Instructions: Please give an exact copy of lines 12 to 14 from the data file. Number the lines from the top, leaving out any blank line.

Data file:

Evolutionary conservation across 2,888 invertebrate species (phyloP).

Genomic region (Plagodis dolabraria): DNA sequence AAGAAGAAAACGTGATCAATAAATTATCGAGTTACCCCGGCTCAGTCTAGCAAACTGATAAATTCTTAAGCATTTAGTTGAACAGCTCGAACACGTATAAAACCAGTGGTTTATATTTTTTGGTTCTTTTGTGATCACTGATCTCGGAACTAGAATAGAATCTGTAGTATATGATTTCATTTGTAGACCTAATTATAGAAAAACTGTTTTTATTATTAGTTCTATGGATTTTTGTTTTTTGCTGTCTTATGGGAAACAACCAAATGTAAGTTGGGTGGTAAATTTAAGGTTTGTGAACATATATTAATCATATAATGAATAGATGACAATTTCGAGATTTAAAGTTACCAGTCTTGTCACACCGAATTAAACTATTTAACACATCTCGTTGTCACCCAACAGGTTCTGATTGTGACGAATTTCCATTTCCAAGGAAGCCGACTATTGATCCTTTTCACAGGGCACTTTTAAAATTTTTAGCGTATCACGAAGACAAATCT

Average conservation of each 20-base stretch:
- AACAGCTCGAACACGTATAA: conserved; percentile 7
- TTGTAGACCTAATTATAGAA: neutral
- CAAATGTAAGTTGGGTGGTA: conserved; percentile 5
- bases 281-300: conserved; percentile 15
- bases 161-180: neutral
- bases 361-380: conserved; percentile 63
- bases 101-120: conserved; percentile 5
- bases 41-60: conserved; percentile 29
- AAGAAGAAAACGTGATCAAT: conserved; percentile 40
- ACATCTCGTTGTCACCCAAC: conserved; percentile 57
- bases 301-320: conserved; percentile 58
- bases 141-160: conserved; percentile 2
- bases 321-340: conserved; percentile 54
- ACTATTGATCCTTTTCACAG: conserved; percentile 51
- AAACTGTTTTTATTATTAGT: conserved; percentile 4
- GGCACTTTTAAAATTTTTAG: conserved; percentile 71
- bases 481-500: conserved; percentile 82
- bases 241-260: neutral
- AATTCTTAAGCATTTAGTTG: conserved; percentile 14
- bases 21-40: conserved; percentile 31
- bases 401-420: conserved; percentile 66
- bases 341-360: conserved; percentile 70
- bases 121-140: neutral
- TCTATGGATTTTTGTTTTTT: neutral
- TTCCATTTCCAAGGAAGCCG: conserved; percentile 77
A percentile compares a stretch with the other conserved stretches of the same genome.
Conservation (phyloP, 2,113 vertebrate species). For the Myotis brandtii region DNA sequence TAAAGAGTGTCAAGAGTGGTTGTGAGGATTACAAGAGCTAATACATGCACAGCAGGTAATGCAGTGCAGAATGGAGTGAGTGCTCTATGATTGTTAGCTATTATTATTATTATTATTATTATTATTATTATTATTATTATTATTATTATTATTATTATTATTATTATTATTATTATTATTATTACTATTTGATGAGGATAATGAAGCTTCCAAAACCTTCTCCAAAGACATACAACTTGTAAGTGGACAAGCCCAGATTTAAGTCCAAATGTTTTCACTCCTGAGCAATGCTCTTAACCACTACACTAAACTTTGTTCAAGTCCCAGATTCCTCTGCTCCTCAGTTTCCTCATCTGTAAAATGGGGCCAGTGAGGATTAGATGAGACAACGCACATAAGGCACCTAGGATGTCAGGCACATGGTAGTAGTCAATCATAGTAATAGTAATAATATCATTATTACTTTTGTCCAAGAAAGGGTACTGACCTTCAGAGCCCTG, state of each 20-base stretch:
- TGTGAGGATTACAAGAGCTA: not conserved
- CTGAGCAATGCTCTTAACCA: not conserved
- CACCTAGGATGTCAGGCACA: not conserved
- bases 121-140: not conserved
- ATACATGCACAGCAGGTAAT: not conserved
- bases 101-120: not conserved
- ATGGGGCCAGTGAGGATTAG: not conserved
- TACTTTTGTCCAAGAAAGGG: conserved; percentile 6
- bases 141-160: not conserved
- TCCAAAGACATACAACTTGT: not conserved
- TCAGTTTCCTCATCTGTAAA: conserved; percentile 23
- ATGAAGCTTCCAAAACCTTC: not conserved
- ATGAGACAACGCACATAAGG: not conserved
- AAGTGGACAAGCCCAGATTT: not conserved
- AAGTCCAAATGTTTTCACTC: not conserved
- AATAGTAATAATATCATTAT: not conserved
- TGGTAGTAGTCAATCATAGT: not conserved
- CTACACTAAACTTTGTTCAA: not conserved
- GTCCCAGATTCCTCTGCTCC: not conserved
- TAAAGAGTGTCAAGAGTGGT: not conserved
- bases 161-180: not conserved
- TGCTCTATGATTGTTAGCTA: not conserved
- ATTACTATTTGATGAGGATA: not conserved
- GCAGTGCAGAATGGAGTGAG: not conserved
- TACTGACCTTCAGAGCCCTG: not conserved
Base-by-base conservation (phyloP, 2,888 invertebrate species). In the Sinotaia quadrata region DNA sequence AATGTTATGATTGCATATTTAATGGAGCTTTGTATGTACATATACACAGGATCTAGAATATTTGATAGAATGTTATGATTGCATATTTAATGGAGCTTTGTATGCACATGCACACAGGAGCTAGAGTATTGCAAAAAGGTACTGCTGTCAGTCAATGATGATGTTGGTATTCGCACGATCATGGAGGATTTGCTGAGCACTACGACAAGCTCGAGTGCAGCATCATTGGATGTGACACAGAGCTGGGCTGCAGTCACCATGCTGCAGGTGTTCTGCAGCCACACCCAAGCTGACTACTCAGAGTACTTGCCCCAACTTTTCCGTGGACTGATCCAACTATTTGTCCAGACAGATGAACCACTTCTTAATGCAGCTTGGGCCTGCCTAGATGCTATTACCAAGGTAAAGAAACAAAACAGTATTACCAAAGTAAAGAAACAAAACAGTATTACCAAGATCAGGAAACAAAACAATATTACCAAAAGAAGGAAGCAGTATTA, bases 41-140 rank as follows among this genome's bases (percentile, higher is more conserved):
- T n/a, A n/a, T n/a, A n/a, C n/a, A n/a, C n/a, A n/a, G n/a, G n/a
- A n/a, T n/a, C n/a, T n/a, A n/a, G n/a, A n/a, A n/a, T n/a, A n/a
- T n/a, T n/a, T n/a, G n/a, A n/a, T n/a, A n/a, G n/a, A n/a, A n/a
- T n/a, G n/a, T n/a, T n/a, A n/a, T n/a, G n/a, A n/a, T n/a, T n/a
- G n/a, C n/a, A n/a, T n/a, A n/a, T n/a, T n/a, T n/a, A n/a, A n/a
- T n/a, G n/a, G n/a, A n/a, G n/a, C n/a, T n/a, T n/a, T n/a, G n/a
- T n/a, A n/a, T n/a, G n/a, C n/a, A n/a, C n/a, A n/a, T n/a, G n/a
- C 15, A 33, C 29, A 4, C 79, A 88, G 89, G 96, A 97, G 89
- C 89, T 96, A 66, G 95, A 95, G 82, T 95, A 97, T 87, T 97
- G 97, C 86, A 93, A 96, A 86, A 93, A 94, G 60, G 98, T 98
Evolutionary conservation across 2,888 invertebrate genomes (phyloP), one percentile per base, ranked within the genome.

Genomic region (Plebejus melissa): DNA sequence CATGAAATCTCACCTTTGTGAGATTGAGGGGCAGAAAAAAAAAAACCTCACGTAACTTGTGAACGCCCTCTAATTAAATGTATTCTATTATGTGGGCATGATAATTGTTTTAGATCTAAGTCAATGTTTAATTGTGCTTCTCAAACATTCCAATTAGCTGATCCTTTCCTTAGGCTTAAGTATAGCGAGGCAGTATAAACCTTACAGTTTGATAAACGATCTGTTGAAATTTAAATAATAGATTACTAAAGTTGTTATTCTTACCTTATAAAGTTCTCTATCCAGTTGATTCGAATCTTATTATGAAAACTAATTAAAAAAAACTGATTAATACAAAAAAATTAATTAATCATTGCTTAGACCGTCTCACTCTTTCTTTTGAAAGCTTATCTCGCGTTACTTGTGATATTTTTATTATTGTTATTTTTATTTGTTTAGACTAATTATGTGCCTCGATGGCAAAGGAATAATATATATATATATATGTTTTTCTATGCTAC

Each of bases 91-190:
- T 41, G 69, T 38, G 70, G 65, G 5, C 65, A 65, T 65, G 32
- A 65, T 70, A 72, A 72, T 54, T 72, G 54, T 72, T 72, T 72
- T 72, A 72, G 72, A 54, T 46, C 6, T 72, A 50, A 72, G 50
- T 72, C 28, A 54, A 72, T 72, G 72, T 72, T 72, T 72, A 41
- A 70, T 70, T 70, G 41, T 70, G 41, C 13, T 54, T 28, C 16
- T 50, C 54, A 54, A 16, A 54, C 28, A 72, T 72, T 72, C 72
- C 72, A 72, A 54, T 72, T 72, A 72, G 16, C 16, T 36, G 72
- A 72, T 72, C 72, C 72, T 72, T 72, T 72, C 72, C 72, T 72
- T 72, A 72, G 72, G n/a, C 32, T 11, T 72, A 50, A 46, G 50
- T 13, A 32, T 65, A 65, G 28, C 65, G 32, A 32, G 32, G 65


- AAGAAGAAAACGTGATCAAT: conserved; percentile 40
- ACATCTCGTTGTCACCCAAC: conserved; percentile 57
- bases 301-320: conserved; percentile 58